- The Washington Times - Thursday, February 17, 2022

Former Secretary of State Hillary Clinton told New York Democrats she plans to provide significant help to party lawmakers ahead of the midterm elections.

Appearing before the New York Democratic Nominating Convention in New York City on Thursday, Mrs. Clinton delivered a broadside against Republicans and the GOP agenda, which she said does little to support working families and must be defeated in the elections.

“That’s why I intend to work my heart out to elect Democrats up and down the ticket this November,” Mrs. Clinton said.

She delivered the speech amid speculation she may be considering a political comeback. It also followed new allegations made in a federal court filing that her 2016 campaign paid for high-tech spying on former President Donald Trump’s email.

Mrs. Clinton, who has denied the spying claim, praised the lineup of New York Democratic officials but hinted at a broader concern. 

“We need smart, effective, principled leadership now more than ever, not only in our state, but also in our country,” Mrs. Clinton said.

House and Senate Democrats are bracing for a Republican wave in November as voters show frustration with how the party and President Biden have handled the economy and the pandemic.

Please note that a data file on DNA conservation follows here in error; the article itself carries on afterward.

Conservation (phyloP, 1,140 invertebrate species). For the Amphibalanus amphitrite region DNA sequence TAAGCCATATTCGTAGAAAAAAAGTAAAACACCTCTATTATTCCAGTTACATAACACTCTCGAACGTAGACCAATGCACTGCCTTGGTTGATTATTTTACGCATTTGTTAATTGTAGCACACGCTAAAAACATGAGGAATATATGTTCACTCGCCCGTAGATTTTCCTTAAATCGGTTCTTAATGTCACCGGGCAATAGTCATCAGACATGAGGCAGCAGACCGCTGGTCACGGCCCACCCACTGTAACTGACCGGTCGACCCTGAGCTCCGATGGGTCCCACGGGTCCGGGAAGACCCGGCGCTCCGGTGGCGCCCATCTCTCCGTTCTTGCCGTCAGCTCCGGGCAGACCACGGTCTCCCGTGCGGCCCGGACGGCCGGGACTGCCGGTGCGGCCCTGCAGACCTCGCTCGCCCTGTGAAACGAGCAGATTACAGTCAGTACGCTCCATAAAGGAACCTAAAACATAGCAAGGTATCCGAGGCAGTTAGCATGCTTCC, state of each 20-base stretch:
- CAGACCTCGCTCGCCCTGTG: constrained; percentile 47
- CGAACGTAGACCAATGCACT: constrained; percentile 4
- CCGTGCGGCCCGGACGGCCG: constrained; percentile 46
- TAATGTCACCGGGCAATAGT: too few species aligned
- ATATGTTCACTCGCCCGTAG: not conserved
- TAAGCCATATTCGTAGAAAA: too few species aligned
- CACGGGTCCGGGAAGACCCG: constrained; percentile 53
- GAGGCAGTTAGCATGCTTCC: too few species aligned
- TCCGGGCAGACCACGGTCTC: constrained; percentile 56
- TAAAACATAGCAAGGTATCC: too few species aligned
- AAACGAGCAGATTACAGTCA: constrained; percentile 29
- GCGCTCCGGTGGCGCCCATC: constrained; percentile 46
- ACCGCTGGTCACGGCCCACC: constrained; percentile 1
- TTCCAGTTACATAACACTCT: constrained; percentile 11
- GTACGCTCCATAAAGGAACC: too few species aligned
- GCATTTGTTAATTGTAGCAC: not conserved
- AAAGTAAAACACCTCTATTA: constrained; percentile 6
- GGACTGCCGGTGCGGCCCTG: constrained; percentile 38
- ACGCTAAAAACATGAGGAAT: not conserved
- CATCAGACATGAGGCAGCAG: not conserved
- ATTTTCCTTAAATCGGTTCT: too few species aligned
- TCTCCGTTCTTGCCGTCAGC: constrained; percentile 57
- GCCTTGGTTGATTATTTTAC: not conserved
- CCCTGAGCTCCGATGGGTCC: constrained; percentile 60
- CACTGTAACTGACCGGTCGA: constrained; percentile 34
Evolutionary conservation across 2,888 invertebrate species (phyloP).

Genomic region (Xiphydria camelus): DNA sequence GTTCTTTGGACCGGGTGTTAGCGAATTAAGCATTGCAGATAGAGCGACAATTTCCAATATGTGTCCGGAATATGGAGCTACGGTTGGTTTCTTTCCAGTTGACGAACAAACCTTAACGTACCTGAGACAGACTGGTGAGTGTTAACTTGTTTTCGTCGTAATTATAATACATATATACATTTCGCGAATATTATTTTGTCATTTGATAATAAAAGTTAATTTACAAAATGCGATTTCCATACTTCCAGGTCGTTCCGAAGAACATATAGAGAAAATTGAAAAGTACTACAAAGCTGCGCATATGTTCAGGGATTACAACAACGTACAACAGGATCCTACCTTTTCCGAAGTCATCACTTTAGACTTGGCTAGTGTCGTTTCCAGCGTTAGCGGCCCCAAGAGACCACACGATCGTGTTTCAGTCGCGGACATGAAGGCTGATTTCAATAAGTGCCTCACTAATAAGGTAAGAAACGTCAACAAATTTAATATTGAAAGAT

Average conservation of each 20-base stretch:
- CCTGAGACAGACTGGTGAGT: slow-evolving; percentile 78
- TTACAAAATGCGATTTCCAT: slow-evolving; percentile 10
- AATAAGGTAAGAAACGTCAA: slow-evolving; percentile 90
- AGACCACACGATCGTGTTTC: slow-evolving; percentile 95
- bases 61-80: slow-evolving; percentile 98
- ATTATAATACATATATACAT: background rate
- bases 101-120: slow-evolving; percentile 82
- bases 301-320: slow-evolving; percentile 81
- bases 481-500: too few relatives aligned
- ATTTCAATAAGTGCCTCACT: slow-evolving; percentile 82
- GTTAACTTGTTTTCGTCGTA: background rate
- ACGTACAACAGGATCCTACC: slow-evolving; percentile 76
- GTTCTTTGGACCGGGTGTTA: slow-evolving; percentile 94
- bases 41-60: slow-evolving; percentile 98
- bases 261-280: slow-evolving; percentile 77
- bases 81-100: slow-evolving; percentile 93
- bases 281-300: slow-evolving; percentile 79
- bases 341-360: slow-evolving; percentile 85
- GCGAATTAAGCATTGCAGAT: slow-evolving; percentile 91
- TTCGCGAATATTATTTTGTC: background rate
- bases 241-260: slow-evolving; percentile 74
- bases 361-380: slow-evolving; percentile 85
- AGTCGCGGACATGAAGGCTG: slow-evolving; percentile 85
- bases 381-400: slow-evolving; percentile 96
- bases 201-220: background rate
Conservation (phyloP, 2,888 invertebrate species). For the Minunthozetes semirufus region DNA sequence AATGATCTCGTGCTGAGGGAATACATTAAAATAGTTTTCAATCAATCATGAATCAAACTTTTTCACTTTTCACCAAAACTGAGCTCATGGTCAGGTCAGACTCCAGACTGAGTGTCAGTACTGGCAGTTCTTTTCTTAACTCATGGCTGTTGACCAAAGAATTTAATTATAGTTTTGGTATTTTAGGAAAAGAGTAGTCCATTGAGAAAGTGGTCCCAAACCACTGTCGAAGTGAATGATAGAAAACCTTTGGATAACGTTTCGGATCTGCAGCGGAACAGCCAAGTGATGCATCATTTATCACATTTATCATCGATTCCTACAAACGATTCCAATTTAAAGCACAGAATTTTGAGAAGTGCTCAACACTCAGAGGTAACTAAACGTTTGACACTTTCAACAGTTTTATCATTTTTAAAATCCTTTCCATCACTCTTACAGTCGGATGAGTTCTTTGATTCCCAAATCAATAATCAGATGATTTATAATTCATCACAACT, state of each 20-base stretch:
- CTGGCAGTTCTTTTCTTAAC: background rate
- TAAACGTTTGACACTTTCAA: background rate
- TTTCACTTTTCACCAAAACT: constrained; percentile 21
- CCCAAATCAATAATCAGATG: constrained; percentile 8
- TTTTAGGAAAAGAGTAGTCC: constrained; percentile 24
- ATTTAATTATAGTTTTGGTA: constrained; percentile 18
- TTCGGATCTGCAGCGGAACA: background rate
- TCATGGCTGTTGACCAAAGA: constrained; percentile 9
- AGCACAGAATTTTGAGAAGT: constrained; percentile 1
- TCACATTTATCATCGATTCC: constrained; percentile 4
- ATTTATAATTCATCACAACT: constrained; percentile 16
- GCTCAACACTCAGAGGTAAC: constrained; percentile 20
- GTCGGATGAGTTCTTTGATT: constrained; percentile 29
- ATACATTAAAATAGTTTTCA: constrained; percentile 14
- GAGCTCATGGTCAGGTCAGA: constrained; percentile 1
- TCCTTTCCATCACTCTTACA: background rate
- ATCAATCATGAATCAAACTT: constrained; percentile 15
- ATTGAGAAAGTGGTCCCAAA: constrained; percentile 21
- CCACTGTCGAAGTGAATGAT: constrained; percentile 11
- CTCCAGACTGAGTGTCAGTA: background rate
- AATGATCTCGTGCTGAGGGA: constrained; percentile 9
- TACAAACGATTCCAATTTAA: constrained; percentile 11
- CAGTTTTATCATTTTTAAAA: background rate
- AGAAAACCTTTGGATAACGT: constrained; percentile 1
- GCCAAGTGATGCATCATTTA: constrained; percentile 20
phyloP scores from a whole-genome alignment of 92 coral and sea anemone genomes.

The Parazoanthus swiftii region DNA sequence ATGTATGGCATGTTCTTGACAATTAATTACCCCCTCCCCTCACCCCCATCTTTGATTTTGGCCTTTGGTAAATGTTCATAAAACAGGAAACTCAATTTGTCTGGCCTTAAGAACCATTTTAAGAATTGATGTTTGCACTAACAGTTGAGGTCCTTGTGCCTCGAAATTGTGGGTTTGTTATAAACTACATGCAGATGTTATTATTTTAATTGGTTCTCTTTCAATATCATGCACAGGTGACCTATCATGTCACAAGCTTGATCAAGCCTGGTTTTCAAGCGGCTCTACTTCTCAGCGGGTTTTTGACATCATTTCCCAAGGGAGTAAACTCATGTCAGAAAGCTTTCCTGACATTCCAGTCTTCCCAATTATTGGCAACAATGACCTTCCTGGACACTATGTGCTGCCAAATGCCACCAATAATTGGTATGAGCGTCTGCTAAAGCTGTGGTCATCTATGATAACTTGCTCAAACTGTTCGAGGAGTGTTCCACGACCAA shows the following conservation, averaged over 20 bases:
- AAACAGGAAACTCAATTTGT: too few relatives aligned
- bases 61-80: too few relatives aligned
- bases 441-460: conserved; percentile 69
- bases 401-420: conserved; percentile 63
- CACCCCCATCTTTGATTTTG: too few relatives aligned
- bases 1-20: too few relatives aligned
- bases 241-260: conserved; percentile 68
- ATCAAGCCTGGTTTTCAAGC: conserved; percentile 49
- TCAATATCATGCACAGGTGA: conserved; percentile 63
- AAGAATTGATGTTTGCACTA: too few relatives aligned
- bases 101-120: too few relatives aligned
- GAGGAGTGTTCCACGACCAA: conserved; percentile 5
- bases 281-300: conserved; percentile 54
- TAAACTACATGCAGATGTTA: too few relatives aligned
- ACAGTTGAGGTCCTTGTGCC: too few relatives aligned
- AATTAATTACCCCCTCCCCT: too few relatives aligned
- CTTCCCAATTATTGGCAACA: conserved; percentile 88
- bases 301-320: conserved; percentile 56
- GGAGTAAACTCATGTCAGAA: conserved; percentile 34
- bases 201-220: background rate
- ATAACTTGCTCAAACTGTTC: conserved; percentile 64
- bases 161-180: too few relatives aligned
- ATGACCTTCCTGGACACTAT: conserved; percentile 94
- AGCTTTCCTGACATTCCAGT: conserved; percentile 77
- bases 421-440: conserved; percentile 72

Mrs. Clinton has been identified by some as the only candidate who could successfully fill the void and run for the White House in 2024 if President Biden, 79, does not run for a second term. 

Mrs. Clinton, 74, used much of the speech to tear down the GOP, accusing Republicans of “defending” the Jan. 6 rioters and cited a Republican National Committee censure of two GOP lawmakers who serve on the panel investigating the attack. 

She said the party is working to undermine voting rights by refusing to back a Democrat-written election overhaul measure that would roll back red-state voter integrity laws. 

“I know many of us hoped that defeating Trump would start to heal our divisions, that just maybe the madness would break,” Mrs. Clinton said. “But now it should be clear to all of us that the struggle for unity and democracy is far from over.”

• Susan Ferrechio can be reached at sferrechio@washingtontimes.com.

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